Let’s Learn Laravel Blade: Conditional Statements (Part 2)

In our last post, we learned about Laravel Blade and its capablities. That post only scratched the surface, blade can do so much more! In this post, we’ll dive into conditional statements and rendering. Every good templating engine has simple ways to conditionally show blocks of markup. Blade makes this very easy. If you’re used to doing regular PHP conditionals, this will all seem very familiar to you.

Let’s dive in and see how easy it really is.

Template Conditionals vs Controller Conditionals

You may be asking, why can’t we do our conditional logic to the data before it’s returned? There are cases where you should, and other’s where you shouldn’t. It’s important to know that template conditionals should only apply to the outputted HTML. If you need to do conditional logic to the data itself, do it in the controller. You can do it in the template since PHP can be ran directly inside of blade, but it’s best to keep templates as decoupled as possible.

An example of a controller conditional is a variable that decides if it shows certain content or not.

public function getMaxWidth() {
    $maxWidth =  get_field('max_width');
    return strlen($maxWidth) && $maxWidth > 0 ? true : false;
    // This function checks for multiple conditions, so it's best to do it in
    // a controller and not over-complicate the blade file
}

This is a simple example, but it contains multiple conditionals and the PHP function strlen to check if it should return true. This kind of logic can be done in the blade file, but you never know how much logic will be required to determine a conditional. So when should we use conditionals in blade files?

The answer is simple: we generally only want to use conditionals for the logic that displays markup. Some of this can be determined by PHP logic, but most of the heavy lifting is done in controllers. Let’s see what a blade conditional might look like.

<div class="button-container">
    @if($state.active)
        <button class="success">Go</button>
    @else
        <button class="muted disabled">Go</button>
    @endif
</div>

As you can see, the if statements are almost like a regular PHP conditional, but you always have to end it with @endif, even if you don’t use an @else. This snippet renders certain button markup depending on the state of the $active variable. We can assume this variable logic was determined in a controller function. The only real difference is the button’s classes.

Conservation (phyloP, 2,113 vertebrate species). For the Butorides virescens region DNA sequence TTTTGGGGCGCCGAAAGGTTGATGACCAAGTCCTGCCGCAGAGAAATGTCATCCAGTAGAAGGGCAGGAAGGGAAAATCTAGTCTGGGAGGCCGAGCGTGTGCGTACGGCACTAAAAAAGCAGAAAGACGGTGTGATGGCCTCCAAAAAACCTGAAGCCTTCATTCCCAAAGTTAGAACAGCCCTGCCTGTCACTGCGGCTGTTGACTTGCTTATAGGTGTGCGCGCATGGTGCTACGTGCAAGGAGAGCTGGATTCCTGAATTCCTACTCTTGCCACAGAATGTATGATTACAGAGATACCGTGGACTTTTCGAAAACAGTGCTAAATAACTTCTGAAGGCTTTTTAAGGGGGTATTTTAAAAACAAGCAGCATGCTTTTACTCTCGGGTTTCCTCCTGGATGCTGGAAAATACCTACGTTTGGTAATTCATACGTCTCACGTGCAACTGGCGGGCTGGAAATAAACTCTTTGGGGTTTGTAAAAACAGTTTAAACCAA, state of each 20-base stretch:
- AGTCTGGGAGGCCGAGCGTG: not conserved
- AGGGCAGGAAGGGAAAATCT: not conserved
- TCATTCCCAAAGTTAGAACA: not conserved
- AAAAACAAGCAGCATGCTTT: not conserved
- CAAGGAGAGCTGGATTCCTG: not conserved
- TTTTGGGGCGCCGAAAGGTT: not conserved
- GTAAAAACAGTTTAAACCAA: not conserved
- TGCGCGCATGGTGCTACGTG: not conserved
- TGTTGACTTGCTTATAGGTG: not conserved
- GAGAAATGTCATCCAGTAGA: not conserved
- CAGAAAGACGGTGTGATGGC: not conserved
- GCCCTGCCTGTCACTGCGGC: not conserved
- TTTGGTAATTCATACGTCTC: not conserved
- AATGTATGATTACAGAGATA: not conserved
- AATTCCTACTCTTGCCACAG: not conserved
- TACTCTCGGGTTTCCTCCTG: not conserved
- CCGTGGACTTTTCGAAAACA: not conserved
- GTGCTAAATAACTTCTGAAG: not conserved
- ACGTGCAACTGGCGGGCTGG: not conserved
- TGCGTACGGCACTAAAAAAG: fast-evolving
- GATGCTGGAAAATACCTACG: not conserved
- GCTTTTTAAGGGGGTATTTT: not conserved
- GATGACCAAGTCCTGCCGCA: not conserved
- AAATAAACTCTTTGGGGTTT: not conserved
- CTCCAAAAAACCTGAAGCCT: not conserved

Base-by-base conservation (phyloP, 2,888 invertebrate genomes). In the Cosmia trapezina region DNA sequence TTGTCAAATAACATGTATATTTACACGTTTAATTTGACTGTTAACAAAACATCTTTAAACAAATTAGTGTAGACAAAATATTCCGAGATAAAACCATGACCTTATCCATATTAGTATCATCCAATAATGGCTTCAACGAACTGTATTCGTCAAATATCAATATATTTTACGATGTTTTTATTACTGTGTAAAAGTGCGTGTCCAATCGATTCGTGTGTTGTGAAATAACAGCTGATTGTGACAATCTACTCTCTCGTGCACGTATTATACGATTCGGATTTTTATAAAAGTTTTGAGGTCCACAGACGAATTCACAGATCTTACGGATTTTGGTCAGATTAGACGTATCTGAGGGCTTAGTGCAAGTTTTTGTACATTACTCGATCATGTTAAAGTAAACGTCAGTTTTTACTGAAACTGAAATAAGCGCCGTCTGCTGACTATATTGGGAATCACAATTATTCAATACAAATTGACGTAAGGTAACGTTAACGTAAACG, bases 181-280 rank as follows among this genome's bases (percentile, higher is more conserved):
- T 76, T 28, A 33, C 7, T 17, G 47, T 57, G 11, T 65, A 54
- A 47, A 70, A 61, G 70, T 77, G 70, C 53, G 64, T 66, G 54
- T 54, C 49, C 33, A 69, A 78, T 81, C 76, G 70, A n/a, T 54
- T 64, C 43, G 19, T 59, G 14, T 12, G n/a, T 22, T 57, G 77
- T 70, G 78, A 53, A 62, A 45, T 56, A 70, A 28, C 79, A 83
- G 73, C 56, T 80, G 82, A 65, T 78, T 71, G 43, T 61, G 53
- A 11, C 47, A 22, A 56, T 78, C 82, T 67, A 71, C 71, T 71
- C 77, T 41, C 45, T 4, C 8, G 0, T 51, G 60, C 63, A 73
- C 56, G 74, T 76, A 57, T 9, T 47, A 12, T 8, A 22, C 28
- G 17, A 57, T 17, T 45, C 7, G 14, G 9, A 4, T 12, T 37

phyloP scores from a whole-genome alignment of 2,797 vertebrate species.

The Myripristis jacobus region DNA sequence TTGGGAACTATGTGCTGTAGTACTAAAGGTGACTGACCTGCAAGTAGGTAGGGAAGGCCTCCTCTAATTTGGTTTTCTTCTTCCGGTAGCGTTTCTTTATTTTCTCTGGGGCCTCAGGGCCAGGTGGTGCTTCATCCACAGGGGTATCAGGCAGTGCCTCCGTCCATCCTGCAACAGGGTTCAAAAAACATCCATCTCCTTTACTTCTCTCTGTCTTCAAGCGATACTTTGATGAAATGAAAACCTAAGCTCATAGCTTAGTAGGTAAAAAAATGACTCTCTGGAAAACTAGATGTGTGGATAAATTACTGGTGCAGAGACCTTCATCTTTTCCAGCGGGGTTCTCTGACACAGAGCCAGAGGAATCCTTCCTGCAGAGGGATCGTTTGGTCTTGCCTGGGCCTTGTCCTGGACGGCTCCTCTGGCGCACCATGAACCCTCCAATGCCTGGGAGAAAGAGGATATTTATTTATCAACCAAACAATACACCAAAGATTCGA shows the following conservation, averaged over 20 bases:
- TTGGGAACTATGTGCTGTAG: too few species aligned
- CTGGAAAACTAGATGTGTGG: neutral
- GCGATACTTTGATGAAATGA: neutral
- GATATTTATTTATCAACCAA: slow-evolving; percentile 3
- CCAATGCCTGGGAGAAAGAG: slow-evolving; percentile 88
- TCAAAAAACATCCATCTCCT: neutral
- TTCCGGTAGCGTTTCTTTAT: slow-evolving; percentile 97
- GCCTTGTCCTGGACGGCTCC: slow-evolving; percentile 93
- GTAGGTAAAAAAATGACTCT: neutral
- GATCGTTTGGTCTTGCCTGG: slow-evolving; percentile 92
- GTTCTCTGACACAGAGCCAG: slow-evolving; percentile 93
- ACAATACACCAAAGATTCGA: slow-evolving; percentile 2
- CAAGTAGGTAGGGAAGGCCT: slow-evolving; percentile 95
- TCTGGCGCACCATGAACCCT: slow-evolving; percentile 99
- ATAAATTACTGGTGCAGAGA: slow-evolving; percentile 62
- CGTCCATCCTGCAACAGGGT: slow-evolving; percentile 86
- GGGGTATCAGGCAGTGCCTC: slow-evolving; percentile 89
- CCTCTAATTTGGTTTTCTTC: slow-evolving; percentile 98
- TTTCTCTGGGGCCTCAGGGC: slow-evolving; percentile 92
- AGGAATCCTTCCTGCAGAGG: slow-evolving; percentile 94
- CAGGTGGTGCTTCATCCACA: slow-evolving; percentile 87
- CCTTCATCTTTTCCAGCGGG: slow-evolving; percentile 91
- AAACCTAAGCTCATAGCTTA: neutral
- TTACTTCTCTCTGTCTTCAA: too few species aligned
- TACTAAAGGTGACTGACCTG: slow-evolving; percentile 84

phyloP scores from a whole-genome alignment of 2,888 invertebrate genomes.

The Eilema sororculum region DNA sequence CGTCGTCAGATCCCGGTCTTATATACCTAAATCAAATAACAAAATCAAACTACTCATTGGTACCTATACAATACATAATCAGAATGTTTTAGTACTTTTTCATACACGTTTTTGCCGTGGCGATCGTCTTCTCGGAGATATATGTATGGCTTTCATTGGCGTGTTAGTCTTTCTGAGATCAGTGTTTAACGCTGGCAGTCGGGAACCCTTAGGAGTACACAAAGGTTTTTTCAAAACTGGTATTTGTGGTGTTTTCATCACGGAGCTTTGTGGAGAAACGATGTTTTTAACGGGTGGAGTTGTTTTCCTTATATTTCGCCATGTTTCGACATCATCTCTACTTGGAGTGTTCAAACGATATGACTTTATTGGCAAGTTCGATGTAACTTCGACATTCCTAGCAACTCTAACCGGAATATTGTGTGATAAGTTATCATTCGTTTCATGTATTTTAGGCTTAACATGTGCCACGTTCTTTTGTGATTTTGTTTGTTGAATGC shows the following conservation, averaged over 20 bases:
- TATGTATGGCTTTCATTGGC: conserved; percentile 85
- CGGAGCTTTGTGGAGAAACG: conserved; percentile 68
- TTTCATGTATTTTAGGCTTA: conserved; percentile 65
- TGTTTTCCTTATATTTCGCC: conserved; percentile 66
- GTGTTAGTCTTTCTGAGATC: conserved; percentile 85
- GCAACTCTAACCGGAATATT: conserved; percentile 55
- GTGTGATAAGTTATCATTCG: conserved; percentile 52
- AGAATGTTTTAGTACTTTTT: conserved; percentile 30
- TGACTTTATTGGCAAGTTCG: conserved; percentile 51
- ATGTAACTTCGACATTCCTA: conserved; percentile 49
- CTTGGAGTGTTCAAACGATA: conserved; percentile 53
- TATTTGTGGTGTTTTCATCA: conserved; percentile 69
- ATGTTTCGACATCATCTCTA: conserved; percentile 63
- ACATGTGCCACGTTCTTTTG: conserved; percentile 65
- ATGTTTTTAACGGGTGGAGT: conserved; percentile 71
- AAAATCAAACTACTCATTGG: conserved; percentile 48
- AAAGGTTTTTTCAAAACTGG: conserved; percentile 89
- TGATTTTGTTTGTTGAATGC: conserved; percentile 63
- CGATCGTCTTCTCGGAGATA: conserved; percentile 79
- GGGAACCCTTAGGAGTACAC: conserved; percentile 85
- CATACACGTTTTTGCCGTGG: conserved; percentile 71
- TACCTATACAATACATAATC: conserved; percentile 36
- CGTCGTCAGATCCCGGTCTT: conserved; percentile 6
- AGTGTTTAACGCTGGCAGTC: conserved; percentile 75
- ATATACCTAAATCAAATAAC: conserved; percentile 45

Imagine that there are more complex groups of HTML elements. You can render entire blocks of HTML and put them each in a conditional. There’s no real limit!

Inline Conditionals

If statements don’t only have to render blocks of markup, they can also be used to determine all kinds of data, including attributes, id’s, classes, and so on. Let’s take our last example and make it a bit more efficient. Same logic, less code. Also note that we’re not using the @if @else @endif blocks. Blade Expects these statements on their own line. For inline conditionals, we use a typical ternary operator.

<div class="button-container">
    <button class="{{ $state.active ? 'active' :  'muted disabled' }}">Go</button>
</div>

There’s no “right” way to do conditionals in this case. This one is more concise, but might look a bit more unreadable for some. The type of conditional you use ultimately depends on how much data you’re displaying and what fits the scenario.

Else Ifs

We used if and else, but what about logic for many possible outcomes? That’s as easy as you’d think. Just use the @elseif block.

<div class="button-container">
    @if($state.active)
        <button class="success">Go</button>
    @elseif($state.loading)
        <p> Please wait while our app loads... </p>
        <button class="loading">Go</button>
    @else
        <button class="muted disabled">Go</button>
    @endif
</div>

Now You Know

As far as the basics go, that’s all you need to know about blade conditionals. Any other things you learn build off of these principals. What should we learn next? I think it’s time to learn about layouts! In any project, there will be certain blocks of code that are repeated across many pages. Blade helps you DRY things up and gives you great options for reusing your code. Hope to see you there!

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